All India Power Engineers’ Federation (AIPEF) has urged Prime Minister Narendra Modi that the Electricity (Amendment) Bill 2022 – which aims to empower regulators and encourage competition in the sector, among others – should be referred to Parliament’s standing committee on energy for detailed discussion with all the stakeholders.
AIPEF spokesperson VK Gupta said that as per legislative business of August 8, Union Power Minister RK Singh would move the bill to amend the Electricity Act, 2003.
“Power engineers and employees from all over the country will stop the work immediately and protest on August 8 if the bill is tabled in Parliament,” Gupta said, adding that the power employees’ protest will continue on August 10 at all the district headquarters across the country in line with the decision taken by the National Coordination Committee of Electricity Employees and Engineers (NCCOEEE) on August 2.
Power sector engineers and employees of all the states across the country have issued a notice of agitation against the ‘unilateral attempt by the Centre’ to get the bill passed in Parliament.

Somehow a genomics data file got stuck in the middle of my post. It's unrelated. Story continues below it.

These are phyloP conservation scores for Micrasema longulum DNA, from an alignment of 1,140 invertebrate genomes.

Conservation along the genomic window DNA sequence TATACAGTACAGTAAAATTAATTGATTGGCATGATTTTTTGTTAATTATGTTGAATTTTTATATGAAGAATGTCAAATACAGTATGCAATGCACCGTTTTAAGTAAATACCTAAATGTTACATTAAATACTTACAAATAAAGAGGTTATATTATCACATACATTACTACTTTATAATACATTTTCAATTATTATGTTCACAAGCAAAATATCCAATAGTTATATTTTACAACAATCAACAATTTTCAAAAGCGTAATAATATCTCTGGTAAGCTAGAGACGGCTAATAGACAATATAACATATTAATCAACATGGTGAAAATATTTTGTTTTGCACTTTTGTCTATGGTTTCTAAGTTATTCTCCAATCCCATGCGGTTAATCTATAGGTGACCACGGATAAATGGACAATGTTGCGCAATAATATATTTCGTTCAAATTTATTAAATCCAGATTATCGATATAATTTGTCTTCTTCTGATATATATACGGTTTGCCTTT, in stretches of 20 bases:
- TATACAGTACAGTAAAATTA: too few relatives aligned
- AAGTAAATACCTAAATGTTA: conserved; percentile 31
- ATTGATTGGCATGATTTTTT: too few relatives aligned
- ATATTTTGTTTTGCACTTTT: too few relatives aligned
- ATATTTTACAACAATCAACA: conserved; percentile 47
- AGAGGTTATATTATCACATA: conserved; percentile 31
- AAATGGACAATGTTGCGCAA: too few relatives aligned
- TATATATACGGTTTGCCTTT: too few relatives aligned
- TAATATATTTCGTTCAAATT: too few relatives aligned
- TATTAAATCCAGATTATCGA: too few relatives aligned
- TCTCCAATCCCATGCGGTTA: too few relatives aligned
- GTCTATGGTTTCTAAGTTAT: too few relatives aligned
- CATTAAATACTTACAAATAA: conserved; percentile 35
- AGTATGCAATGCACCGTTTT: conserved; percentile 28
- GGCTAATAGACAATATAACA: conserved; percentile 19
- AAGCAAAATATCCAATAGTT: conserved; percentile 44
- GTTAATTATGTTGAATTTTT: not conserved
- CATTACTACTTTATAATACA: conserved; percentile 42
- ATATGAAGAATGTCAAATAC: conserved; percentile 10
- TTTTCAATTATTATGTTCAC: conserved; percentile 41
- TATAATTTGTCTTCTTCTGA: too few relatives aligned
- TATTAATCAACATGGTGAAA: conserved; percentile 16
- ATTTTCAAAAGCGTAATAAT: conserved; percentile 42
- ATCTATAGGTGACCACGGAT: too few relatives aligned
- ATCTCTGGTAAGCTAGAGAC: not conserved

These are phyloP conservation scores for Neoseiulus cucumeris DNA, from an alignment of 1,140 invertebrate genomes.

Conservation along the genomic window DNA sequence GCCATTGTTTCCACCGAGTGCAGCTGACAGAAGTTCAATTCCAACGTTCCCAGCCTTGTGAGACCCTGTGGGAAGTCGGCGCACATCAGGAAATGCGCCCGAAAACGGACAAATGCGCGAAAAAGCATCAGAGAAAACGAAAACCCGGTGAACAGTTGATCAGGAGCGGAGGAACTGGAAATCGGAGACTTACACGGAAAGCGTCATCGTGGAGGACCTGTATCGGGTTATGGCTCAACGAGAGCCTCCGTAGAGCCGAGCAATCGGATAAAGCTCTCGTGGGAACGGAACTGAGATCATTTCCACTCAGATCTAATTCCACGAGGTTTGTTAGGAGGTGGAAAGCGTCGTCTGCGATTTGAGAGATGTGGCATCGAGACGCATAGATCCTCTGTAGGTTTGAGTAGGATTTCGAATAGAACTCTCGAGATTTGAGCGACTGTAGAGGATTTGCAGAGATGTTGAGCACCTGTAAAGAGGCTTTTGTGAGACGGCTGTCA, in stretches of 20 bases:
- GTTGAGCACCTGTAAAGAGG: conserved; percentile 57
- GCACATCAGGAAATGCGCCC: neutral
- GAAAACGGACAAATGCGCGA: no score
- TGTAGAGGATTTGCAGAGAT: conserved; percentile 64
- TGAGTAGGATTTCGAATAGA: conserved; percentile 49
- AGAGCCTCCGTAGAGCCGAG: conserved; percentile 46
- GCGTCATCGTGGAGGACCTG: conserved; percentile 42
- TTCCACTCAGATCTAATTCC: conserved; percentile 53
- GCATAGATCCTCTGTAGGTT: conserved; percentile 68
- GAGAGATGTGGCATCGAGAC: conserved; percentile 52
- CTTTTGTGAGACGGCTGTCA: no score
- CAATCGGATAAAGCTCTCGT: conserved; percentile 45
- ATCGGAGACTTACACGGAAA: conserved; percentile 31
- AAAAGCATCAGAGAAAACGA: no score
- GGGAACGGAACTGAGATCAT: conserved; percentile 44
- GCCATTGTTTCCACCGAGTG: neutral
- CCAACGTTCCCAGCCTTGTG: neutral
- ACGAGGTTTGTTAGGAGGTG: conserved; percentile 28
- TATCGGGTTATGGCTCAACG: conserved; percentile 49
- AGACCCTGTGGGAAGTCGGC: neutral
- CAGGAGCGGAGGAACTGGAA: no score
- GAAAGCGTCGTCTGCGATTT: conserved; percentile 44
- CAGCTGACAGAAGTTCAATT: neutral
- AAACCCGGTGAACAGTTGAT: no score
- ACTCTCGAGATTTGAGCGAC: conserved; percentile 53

Despite repeated requests by the AIPEF, the central government has not held any talks with the electricity engineers or the employees even once in the past regarding the proposed changes to the Electricity Act, 2003, Gupta said.
Last year, the Center had promised through a written letter to the United Kisan Morcha that the Electricity (Amendment) Bill would not be introduced in the Parliament without consultation with all the stakeholders, including farmers, he said. Now, if the central government has taken a ‘unilateral decision’ to introduce the bill and pass it in the Parliament, then it is a clear violation of the written promise given to the United Kisan Morcha, Gupta added.
MPs of several major political parties have termed the bill anti-people and declared strong support to the agitation of the electricity workers, he said.
Gupta said that the central government wants private companies to make profit by using the network of public sector electricity distribution companies in the name of competition. The consumer wants a cheap and reliable power supply, not competition, he added.